Treatment

Treatment of factitious disorder is often difficult, and there are no standard therapies. Because people with factitious disorder want to be in the sick role, they're often unwilling to seek or accept treatment for the disorder. However, if approached in a gentle, nonjudgmental way, a person with factitious disorder may agree to be treated by a mental health professional.

Nonjudgmental approach

Direct accusations of factitious disorder typically make the affected person angry and defensive, causing him or her to abruptly end a relationship with a doctor or hospital and seek treatment elsewhere. So the doctor may try to create an "out" that spares your loved one the humiliation of admitting to faking symptoms and offer information and help.

For example, the doctor may reassure your loved one that not having an explanation for medical symptoms is stressful and suggest that the stress may be responsible for some physical complaints. Or the doctor may ask your loved one to agree that, if the next medical treatment doesn't work, they'll explore together the idea of a possible psychological cause for the illness.

Either way, the doctor will try to steer your loved one toward care with a mental health professional. And both doctors and loved ones can reinforce healthy productive behaviors without giving undo attention to symptoms and impairments.

Treatment options

Treatment often focuses on managing the condition, rather than trying to cure it. Treatment generally includes:

  • Having a primary care doctor. Using one doctor or gatekeeper to oversee medical care can help manage needed care and the treatment plan and reduce or eliminate visits to numerous doctors, specialists and surgeons.
  • Psychotherapy. Talk therapy (psychotherapy) and behavior therapy may help control stress and develop coping skills. If possible, family therapy also may be suggested. Other mental health disorders, such as depression, also may be addressed.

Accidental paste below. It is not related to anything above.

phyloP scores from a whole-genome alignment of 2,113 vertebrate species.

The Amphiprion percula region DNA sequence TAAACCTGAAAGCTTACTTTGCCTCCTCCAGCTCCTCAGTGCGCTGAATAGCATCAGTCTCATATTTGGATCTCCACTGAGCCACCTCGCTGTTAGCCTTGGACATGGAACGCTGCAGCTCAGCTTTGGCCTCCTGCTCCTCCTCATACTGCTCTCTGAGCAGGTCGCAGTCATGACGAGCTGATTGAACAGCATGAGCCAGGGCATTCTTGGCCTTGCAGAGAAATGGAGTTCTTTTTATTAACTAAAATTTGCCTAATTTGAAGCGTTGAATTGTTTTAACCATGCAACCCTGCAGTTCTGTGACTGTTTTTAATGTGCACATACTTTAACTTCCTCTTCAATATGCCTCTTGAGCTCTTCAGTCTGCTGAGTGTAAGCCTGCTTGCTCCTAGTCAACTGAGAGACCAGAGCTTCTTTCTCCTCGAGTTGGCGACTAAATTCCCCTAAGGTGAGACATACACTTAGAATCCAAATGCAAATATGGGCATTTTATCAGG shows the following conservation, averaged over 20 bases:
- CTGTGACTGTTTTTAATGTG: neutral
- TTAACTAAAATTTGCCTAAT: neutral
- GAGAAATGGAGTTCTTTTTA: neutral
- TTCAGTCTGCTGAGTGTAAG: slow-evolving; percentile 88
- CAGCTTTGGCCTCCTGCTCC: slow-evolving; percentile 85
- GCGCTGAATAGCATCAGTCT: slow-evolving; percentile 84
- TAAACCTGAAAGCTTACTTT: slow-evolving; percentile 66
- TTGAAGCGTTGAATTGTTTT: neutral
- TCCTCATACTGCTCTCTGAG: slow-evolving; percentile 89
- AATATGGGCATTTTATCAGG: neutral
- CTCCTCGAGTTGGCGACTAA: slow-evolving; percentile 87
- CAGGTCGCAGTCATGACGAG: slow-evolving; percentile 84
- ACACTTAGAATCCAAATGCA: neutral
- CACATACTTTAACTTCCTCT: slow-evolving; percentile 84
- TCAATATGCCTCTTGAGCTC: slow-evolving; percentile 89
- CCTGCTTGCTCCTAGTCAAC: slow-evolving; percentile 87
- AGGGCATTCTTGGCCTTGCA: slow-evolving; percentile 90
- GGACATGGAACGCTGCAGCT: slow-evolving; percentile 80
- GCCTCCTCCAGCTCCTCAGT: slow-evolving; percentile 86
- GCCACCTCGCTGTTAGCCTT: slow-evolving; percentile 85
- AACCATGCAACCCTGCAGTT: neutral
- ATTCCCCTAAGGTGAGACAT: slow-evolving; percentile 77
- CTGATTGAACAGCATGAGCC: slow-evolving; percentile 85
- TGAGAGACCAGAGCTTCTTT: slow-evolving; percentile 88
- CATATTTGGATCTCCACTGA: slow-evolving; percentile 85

• Medication. Medications may be used to treat additional mental health disorders, such as depression or anxiety.
  • Hospitalization. In severe cases, a temporary stay in a psychiatric hospital may be necessary for safety and treatment.

Treatment may not be accepted or may not be helpful, especially for people with severe factitious disorder. In these cases, the goal may be to avoid further invasive or risky treatments. In cases where the factitious disorder is imposed on others, the doctor assesses for abuse and reports the abuse to the appropriate authorities, if indicated.

May 31, 2017
References
  1. Factitious disorder. In: Diagnostic and Statistical Manual of Mental Disorders DSM-5. 5th ed. Arlington, Va.: American Psychiatric Association; 2013. http://www.psychiatryonline.org. Accessed Jan. 31, 2017.
  2. Factitious disorder imposed on self. Merck Manual Professional Version. http://www.merckmanuals.com/professional/psychiatric-disorders/somatic-symptom-and-related-disorders/factitious-disorder-imposed-on-self. Accessed Jan. 31, 2017.
  3. Yates GP, et al. Factitious disorder: A systematic review of 455 cases in the professional literature. General Hospital Psychiatry. 2016;41:20.
  4. Irwin MR, et al. Factitious disorder imposed on self (Munchausen syndrome). http://www.uptodate.com/home. Accessed Jan. 31, 2107.
  5. Ferri FF. Factitious disorder (including Munchausen syndrome). In: Ferri's Clinical Advisor 2017. Philadelphia, Pa.: Elsevier; 2017. http://www.clinicalkey.com. Accessed Jan. 31, 2017.
  6. Marx JA, et al., eds. Factitious disorders and malingering. In: Rosen's Emergency Medicine: Concepts and Clinical Practice. 8th ed. Philadelphia, Pa.: Saunders Elsevier; 2014. http://www.clinicalkey.com. Accessed Jan. 31, 2017.
  7. Kahn A, et al. Factitious disorder in Crohn's disease: Recurrent pancytopenia caused by surreptitious ingestion of 6-mercaptopurine. Case Reports in Gastroenterology. 2015;9:137.
  8. Jones TW, et al. Factitious disorder-by-proxy simulating fetal growth restriction. Obstetrics and Gynecology. 2015;125:732.
  9. Burton MC, et al. Munchausen syndrome by adult proxy: A review of the literature. Journal of Hospital Medicine. 2015;10:32.
  10. Sawchuk CN (expert opinion). Mayo Clinic, Rochester, Minn. Feb. 28, 2017.